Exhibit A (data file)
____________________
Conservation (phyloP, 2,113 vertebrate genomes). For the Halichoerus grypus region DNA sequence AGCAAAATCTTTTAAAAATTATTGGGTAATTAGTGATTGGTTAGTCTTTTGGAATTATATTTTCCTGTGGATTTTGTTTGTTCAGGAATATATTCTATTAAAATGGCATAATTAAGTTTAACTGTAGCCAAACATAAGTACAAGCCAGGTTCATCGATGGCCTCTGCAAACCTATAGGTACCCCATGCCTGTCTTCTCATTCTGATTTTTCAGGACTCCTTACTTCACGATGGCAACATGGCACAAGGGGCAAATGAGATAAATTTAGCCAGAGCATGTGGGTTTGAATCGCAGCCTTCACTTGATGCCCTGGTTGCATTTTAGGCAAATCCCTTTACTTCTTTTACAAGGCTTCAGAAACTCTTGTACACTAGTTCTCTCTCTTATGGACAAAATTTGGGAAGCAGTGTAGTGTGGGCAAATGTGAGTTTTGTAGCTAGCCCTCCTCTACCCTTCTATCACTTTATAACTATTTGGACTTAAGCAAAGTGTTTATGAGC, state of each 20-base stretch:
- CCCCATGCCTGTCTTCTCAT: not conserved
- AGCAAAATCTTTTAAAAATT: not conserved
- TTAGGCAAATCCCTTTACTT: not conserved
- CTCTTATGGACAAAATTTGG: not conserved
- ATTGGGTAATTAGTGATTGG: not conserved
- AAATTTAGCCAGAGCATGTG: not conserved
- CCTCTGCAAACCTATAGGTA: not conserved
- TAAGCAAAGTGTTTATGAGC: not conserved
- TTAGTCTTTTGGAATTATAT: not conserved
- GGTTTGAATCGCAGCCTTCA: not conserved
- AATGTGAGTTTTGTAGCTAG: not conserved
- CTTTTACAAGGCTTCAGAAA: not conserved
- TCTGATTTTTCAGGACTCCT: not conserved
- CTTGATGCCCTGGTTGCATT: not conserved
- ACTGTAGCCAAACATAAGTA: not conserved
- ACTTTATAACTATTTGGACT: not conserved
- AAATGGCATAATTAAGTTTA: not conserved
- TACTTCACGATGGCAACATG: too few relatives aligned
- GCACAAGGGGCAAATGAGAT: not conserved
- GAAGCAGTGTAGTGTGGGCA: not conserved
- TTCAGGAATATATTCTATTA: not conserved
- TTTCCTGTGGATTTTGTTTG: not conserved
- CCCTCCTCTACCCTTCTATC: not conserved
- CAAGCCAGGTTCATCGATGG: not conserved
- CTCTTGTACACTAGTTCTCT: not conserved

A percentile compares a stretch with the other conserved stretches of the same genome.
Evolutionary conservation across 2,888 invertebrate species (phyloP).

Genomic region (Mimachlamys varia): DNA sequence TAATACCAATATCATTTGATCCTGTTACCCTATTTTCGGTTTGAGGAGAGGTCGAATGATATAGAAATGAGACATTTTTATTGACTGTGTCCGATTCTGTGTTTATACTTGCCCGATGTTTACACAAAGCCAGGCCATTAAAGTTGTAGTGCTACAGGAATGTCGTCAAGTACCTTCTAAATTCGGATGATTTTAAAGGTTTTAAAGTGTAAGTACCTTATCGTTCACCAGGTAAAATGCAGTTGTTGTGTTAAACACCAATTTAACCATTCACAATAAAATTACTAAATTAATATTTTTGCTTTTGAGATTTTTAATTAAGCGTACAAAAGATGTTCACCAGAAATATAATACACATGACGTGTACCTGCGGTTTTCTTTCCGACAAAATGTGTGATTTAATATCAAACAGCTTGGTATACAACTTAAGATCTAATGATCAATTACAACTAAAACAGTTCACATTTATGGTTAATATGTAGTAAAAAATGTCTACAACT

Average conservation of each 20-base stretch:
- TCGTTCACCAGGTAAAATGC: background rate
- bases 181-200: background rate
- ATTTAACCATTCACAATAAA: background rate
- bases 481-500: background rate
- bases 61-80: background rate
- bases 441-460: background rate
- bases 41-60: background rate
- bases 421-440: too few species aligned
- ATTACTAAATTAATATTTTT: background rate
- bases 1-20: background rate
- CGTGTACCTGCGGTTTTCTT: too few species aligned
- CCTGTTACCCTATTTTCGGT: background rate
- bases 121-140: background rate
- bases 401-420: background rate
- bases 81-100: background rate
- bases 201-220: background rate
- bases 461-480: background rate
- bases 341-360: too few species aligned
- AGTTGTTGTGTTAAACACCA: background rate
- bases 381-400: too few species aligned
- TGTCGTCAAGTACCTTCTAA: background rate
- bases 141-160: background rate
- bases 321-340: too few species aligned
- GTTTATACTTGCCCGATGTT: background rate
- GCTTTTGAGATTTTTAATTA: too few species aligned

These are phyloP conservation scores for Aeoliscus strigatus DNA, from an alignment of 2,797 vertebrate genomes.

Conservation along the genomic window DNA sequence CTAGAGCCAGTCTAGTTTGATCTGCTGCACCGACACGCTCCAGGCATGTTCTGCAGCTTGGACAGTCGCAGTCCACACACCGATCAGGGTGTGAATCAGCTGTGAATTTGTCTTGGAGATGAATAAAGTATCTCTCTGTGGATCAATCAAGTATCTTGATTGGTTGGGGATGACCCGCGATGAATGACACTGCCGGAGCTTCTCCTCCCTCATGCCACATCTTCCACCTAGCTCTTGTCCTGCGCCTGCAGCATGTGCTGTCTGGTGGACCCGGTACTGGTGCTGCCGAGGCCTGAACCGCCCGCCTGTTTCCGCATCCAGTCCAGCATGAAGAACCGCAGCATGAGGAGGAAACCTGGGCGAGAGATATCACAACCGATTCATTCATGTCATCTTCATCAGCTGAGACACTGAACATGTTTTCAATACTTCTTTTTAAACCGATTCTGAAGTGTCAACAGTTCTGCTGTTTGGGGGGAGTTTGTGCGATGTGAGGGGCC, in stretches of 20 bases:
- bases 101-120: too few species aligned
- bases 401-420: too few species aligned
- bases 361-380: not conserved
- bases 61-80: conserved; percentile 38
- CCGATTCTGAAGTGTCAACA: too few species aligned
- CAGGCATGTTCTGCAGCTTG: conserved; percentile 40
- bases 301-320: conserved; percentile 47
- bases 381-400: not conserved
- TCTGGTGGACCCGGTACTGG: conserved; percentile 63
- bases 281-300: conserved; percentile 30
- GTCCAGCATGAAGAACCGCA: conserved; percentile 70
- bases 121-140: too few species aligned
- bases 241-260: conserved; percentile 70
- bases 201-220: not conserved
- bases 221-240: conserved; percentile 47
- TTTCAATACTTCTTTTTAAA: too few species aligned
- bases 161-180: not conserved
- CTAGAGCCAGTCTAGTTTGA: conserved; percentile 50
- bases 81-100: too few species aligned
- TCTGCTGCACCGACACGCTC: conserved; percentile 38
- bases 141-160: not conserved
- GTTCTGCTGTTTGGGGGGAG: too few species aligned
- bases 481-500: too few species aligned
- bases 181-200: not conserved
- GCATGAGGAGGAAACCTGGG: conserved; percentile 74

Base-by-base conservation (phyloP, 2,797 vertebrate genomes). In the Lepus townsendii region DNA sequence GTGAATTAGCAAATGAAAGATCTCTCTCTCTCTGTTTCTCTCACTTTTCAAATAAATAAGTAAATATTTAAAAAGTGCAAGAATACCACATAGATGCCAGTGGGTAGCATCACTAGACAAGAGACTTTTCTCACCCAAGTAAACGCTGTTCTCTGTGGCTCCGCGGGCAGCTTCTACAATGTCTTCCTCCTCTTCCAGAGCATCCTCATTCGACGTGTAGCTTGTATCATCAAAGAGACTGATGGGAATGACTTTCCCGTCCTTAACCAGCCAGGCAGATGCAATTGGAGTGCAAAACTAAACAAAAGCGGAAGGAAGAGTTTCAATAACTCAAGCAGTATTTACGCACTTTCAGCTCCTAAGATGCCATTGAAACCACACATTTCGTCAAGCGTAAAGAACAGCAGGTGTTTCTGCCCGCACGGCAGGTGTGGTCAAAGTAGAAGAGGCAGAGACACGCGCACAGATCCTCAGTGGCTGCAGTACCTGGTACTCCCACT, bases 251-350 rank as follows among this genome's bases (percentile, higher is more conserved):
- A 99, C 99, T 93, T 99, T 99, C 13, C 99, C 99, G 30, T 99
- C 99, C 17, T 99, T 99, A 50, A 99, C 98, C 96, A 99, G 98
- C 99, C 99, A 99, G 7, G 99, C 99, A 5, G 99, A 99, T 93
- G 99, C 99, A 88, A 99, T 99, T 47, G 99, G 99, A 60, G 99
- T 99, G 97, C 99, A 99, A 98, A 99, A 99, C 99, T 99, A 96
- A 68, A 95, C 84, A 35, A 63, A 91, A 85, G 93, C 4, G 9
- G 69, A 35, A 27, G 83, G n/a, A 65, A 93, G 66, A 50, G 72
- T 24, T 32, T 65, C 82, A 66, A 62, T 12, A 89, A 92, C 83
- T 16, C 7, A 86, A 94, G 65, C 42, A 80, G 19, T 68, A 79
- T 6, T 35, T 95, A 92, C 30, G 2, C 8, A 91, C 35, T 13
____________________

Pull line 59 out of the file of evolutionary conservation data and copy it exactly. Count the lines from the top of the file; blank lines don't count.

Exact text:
- bases 401-420: too few species aligned